We found it eager to a point, supple and charismatic enough to add some buzz, and firmly comfortable. But we think promised driving thrills could benefit from additional oomph. It delivers about 42 guiltless combined MPG (probably not enough to legally drive some HOV lanes solo like its Toyota Prius cousin). Available Pre-Collision and Radar Cruise Control can boost standard safety features. Initial $29,995 pricing (add $8K fully loaded), shouldn't break an entry-level luxury bank -- especially with fewer fill-ups.
[Read Full Article] For more road test reviews from partner Road & Travel Magazine, click here. Also visit partner, Planet Driven.
When it comes to green lifestyles, it’s true that the little efforts add up. While buying an electric car or carbon offsets for your vacation are admirable actions, there are also a million, tinier tasks you can easily add to your existing schedule – and budget – that will make a difference. Below, we’ve provided a checklist for you to serve as a remind during your next shopping trip!
- Buy Fresh, Organic and Close to Home: Not only are fresh fruits and vegetables better for you, you eliminate the manufacturing, packaging and shipping, all of which strains the environment. By seeking out fresh, organic, local produce you are doing both your body and local economy a favor.
- Shop in Season: If you are choosing an exotic fruit or vegetable in the dead of winter you know it comes at a high cost. Think about the environmental price tag to fly that food to your doorstep and choose fruits and vegetables in season instead.
- Eliminate Bottled Water: According to the New York Times, Americans consume 30 billion single-serving containers of bottled water each year – plastic containers that will never biodegrade.
- Shop Online – Instead of expending fuel and energy driving all around town take advantage of online sites that allow you to make multiple purchases and combine shipping costs.
- Buy in Bulk: Buying in bulk is smart on multiple levels. You save money, time, energy and packaging. What could be smarter than that?
- Go Vintage: Rather than rushing out and buying the latest fads consider going vintage. Vintage boutiques are springing up all across the country. Not only can you be fashionable but environmentally conscious as well.
- Ditch those Plastic Bags: Opt for recyclable shopping bags whenever possible. Many stores now offer special discounts when you use recyclable bags for your purchases. According to recent estimates, 500 billion to 1 trillion plastic bags are used each year. Again, plastic will never biodegrade.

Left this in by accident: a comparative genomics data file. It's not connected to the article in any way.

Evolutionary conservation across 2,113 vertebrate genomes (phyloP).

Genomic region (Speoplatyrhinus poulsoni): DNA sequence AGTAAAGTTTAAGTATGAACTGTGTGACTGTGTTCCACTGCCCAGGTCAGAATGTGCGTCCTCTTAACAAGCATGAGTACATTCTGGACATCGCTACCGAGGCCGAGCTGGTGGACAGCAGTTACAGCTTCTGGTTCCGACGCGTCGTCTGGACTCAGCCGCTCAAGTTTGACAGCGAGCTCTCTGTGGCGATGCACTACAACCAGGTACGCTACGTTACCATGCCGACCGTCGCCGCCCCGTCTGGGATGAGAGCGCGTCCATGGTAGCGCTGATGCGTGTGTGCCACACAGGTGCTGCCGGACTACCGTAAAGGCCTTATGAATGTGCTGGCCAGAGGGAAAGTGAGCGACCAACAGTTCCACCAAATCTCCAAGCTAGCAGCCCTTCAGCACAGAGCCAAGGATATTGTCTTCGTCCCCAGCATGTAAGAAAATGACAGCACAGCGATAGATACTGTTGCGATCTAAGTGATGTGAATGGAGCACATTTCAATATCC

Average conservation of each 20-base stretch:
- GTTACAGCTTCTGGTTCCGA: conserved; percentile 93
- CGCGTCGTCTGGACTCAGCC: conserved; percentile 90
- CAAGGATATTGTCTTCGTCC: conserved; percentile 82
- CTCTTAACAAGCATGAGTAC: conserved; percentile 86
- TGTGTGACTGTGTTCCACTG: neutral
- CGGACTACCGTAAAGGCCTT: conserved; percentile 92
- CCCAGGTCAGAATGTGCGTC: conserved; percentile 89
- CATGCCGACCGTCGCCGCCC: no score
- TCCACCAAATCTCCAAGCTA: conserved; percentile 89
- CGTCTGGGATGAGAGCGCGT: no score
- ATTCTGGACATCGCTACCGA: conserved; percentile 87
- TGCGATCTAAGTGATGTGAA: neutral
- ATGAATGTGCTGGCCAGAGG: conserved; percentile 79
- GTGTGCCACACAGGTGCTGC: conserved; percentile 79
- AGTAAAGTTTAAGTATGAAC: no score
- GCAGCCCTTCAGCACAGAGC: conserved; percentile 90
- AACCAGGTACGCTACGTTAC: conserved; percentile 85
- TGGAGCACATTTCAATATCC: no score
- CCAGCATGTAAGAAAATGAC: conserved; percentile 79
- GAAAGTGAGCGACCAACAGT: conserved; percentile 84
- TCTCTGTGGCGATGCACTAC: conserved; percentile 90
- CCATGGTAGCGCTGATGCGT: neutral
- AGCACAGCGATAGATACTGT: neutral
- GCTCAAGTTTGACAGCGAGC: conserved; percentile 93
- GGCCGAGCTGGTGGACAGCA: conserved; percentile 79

- Reduce, Reuse, Recycle: This mantra should be ingrained in every consumer's head. If every American would recycle just one out of every ten #2 plastic bottles we could keep 200 million pounds of plastic out of our nation's landfills each year.
Source: MXEnergy. For more green shopping tips, visit Earth Tones.
More than half of all Americans live in cities with unhealthy levels of air pollution, most commonly masking itself as smog or soot, according to the American Lung Association (ALA). What's worse is that breathing in partical pollution can increase your risk of early death, heart attack, stroke or serious illness if you already suffer from asthma, cardiovascular disease or diabetes.
When its inhaled, ozone irritates your lungs, causing a reaction similar to a bad sunburn inside your body. And shocking as it is, despite the Clean Air Act and our nation's attempts to cut back on emission levels, air pollution has actually become worse in some parts of our country over the past year.
Two cities, however—Honolulu, HI and Santa Fe, NM—ranked among the cleanest in the U.S. in the new 2011 State of the Air report by the ALA. They're not alone. The following areas were ranked as the Top 10 Cleanest U.S. Cities for Year-Round Partical Pollution:
#1: Cheyenne, WY
#2: Santa Fe-Espanola, NM
#3: Tucson, AZ
#4: Honolulu, HI
#4: Great Falls, MT
#6: Anchorage, AK
#7: Amarillo, TX
#7: Albuquerque, NM
#9: Redding, CA
#10: Salinas, CA
Are you lucky enough to live in one of these clean, green cities? To see your state's air pollution grade, visit the State of the Air website.
For more earth-friendly tips, visit RTM's Earth Tones.
Luxe-loving travelers need not sacrifice the finer things when going green. Instead, they can hit up one of these eco-friendly destinations, tucked in the Caribbean sands, for a bit of R&R—and a whole lot of mindfulness.
Galley Bay Resort, Antigua (pictured left)